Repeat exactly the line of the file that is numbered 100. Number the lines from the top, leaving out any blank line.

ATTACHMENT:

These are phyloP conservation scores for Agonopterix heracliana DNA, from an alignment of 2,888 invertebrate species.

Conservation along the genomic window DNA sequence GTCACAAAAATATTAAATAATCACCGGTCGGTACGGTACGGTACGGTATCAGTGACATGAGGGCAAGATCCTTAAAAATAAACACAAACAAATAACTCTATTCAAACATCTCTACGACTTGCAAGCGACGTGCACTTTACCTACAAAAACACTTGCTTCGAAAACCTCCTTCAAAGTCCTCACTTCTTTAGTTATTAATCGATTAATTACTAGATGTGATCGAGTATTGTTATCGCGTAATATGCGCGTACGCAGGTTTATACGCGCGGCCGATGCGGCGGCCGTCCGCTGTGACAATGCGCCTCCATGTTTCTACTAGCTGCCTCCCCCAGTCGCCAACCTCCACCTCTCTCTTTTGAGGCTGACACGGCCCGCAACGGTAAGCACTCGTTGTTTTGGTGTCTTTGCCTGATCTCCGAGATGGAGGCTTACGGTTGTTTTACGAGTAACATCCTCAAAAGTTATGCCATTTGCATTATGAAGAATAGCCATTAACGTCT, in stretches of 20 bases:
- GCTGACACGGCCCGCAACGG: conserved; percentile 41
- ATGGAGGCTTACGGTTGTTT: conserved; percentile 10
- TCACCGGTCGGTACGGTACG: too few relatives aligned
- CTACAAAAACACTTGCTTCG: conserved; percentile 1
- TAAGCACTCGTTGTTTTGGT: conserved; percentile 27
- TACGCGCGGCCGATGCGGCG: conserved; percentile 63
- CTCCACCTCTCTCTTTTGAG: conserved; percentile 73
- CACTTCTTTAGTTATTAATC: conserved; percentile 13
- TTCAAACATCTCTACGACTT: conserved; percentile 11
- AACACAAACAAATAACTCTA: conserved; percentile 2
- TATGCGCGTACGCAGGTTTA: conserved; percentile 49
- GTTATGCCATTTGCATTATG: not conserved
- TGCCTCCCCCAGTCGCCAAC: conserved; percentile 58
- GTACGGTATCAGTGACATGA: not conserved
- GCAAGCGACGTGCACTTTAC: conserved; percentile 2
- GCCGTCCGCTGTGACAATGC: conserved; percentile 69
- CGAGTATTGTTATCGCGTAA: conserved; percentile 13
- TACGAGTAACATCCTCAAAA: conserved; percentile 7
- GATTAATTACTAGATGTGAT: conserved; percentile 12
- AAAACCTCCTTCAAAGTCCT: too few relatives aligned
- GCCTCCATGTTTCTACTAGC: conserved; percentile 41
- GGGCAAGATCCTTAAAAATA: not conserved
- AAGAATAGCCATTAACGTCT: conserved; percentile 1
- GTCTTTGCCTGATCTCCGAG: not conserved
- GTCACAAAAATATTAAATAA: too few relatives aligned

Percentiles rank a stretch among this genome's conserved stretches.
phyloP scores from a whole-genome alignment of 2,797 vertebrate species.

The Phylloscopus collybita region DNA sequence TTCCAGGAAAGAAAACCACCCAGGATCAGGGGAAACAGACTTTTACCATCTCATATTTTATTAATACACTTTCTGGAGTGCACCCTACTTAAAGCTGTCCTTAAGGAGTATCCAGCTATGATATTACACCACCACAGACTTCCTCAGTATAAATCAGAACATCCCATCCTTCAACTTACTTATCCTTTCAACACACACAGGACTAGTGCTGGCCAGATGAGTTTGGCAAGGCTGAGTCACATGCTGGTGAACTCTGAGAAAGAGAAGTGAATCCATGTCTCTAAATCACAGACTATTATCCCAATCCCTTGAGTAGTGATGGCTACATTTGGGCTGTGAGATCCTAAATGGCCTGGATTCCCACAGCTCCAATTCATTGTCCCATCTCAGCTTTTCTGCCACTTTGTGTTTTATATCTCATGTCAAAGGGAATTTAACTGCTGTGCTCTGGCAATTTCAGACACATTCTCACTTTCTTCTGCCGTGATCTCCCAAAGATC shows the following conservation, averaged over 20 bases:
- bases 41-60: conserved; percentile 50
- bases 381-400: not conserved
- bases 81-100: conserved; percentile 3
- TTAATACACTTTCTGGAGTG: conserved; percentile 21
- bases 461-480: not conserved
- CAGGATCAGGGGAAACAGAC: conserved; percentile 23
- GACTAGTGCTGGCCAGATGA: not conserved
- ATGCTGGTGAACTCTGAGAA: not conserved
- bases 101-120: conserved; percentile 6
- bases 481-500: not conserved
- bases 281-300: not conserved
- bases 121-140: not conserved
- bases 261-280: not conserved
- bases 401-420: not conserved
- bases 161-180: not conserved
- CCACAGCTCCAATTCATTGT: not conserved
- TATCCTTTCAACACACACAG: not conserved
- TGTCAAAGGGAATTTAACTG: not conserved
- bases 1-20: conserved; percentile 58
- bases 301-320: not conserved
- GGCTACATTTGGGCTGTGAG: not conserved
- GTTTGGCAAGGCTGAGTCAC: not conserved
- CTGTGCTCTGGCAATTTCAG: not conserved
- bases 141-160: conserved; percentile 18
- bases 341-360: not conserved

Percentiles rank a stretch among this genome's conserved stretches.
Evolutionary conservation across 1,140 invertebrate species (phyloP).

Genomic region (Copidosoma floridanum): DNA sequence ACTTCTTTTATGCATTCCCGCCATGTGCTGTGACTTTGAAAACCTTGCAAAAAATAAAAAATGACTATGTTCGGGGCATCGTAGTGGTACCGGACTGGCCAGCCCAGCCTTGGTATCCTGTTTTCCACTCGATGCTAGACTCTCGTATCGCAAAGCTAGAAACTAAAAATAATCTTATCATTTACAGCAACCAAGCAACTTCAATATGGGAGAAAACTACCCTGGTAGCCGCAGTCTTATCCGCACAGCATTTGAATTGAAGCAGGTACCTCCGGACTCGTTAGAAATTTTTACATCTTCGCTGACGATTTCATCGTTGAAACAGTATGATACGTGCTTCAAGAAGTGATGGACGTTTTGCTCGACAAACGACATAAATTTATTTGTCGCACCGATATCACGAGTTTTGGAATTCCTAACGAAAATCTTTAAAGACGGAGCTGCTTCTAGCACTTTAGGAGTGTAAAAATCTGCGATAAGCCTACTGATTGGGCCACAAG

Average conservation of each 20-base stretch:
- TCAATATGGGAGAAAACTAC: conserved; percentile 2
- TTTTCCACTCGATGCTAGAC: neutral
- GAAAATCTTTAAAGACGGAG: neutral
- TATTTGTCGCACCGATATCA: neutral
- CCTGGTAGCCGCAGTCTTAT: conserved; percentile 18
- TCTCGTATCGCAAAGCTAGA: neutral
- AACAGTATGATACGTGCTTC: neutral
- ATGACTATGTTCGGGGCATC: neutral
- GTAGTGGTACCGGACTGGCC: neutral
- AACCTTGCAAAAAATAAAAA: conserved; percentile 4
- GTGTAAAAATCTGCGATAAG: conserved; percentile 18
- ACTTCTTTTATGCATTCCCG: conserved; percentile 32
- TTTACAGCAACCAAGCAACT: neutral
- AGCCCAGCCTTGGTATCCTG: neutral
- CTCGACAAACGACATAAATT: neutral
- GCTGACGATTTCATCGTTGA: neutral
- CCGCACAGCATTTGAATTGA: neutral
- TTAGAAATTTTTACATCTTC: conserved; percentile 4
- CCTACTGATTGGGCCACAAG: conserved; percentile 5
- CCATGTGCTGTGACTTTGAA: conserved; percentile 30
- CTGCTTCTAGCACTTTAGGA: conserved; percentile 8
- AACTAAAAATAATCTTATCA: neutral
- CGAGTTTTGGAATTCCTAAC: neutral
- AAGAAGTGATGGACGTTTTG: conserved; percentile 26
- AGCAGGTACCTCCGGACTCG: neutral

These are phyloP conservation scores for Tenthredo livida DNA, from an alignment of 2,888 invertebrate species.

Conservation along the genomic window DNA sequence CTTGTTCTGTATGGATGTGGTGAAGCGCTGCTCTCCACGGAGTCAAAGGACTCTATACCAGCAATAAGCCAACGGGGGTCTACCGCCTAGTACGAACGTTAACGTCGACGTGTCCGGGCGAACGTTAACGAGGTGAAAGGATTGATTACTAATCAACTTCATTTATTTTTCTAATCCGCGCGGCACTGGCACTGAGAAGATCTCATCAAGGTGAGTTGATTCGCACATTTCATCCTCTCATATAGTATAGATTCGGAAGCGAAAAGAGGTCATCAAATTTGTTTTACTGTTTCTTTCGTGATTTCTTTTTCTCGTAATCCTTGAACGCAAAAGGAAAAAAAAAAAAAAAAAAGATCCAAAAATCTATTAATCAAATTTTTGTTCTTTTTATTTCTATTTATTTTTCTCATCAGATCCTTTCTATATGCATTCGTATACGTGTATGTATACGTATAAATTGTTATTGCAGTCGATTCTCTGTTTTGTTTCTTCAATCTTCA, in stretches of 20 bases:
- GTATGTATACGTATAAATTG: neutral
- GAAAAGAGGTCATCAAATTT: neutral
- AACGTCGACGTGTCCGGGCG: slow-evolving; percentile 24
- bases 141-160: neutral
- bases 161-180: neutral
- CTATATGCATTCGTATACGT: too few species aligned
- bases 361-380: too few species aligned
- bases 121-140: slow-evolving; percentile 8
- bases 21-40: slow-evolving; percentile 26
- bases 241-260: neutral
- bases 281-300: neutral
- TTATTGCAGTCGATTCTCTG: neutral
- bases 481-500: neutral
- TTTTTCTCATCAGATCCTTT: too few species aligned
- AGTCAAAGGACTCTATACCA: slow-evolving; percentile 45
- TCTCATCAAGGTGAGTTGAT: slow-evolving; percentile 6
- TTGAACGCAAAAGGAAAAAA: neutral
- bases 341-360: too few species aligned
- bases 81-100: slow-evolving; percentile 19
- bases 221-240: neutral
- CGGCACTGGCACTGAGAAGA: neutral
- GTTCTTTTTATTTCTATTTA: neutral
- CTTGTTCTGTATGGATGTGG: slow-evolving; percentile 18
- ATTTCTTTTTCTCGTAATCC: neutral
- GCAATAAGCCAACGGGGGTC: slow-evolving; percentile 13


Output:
- TTTTTCTCATCAGATCCTTT: too few species aligned